We have a saying in the Crossett Parks and Recreation Department: “Your fun is our business.”
And most of what we do is just fun. But as we near the opening of the Crossett City Pool our jaw sets, our brow furrows and our heart tightens up a bit. We get serious because water safety is serious business.
Nobody knows that right now more than the family and friends of the young man who just drowned in Tunica, Miss., two weeks ago. We aren’t urging you to seek out and watch the video, but it is circulating on social media. And what it shows is how subtly dangerous water can be.
The video starts shaky while the person holding the phone camera zeros in on this young man taking his shoes off and pacing along the bank of one of those manmade lakes built to enhance an apartment complex. Simply put, he seems unsure, but the voices in the background are just the opposite. They are the voices of peer pressure. Other young men, possibly bored from COVID mandated school and social shutdowns, teasing and laughing and urging their friend toward what would in a span of moments — not minutes or hours or days filled with farewells and well wishes, but moments — would become his death.
He gets into the water and starts a version of the crawl stroke or freestyle stroke that is more fighting the water than swimming in it. A flailing of arms, alternating right and left while working hardest to keep the head out of water rather than to float and propel using the water. This is the point in the video that horror set in for us at Parks and Rec. We see this excuse for swimming daily at the Crossett City Pool, and daily we discuss with these “swimmers” how that is not good enough to allow admittance into our 10 foot deep end.
The drowning victim in this case was also wearing clothes not designed for swimming, heavy material that soaks up water and becomes even heavier hindering movement through the water. That’s another subject that comes up over and over at our pool.
Almost to the shore on the other end of the lake, in the most uneventful occurence you will see, this junior so close to his senior year of high school when dreams start to become reality and life really takes off, silently slips under water and doesn’t come back up until divers retrieve his body. The voices in the video go from cocky jeering laughter and comments to fearful screaming. Everybody’s life in this situation changed instantly.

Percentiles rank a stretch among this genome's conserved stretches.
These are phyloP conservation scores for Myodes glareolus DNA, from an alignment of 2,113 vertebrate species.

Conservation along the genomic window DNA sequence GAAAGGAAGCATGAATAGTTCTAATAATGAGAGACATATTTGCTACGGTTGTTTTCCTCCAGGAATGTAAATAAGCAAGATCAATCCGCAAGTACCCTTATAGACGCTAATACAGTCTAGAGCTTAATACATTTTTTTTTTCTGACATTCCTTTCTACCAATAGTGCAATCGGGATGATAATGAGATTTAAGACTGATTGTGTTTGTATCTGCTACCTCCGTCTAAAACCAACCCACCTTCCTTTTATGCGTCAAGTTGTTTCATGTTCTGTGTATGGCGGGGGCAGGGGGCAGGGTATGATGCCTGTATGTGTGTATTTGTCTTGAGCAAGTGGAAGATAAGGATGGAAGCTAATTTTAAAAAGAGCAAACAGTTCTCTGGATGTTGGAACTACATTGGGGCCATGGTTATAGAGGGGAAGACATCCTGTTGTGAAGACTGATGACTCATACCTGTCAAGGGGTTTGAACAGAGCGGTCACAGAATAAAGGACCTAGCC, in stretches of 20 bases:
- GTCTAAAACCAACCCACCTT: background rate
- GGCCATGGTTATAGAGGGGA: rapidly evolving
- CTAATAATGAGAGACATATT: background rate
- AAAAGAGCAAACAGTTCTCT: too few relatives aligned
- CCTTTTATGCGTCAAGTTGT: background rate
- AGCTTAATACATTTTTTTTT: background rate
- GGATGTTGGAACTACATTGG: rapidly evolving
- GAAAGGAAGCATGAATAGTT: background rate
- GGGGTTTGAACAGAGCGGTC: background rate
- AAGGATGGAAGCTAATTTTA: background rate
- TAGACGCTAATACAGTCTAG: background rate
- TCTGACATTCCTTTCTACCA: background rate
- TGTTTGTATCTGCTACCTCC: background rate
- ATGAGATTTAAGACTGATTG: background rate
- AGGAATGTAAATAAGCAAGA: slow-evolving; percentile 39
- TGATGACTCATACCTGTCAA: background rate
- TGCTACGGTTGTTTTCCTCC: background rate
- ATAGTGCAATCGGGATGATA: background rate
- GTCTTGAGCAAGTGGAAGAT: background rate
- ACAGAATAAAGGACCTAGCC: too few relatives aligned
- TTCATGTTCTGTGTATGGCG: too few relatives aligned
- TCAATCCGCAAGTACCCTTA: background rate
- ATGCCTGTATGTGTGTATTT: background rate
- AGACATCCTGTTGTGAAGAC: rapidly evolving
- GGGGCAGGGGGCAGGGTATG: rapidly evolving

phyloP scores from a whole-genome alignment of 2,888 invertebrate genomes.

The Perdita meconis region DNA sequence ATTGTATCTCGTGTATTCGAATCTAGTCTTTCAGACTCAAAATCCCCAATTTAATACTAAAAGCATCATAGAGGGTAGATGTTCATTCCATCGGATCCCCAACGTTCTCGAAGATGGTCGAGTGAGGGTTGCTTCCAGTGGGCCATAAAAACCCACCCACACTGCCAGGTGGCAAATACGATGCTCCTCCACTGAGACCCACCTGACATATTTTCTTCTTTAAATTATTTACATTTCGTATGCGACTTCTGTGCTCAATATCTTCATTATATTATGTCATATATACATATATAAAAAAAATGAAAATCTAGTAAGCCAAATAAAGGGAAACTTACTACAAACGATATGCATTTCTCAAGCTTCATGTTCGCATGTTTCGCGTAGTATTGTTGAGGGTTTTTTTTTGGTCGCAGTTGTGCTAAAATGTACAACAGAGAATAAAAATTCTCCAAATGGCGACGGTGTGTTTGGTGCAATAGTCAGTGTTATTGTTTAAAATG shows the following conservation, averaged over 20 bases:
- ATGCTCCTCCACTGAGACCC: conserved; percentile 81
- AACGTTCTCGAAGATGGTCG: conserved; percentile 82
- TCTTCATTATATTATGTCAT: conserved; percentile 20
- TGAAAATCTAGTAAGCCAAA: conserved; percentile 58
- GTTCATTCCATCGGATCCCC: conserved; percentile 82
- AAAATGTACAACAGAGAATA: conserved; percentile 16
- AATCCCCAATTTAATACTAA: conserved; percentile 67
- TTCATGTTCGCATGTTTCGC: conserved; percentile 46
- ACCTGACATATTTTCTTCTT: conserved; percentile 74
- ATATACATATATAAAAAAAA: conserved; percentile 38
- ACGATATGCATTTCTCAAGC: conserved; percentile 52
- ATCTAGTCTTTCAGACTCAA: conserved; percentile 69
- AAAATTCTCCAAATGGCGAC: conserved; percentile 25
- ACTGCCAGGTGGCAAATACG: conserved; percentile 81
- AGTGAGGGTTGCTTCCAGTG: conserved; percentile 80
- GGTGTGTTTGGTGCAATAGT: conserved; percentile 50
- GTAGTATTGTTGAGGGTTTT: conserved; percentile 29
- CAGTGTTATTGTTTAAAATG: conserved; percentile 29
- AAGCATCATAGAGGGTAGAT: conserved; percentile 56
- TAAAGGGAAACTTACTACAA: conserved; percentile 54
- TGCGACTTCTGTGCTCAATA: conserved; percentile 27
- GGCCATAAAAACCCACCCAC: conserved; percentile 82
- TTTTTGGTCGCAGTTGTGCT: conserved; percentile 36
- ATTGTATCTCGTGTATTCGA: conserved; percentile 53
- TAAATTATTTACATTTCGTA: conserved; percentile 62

Stories such as this are a situation that sits just under the surface of our minds during the swim season. Now, don’t get this wrong — we love the City Pool and how it serves our youth with public swim, swim team and swimming lessons; how it serves our families with family nights and after school swims; and how it serves our seniors with rejuvenating water exercise classes. Yes, we love our city pool. But we need our guests to understand how critical it is to follow the rules. They are in place for life saving reasons.
The two rules we had the hardest time enforcing last summer were the ones that covered proper attire and level of swimming ability to determine entry into the deep end. We will not be daunted in our efforts to make sure everyone follows these rules because they are about your safety.
Parks and Recreation crews are working hard to get the pool cleaned and filled for all of our enjoyment. Our opening date will be posted on the Crossett Parks and Recreation Facebook page along with the City of Crossett Facebook page. You can always call us with questions about the pool at 870-500-0303.
Once we are open and familiarize ourselves with COVID mandates, we will announce dates and times for swimming lessons and water exercise classes. One of the main mandates is that we can only allow half capacity in the pool. Be patient with this new rule. And be vigilant with all the other rules. They have nothing to do with ruining your fun and everything to do with keeping you safe, Crossett.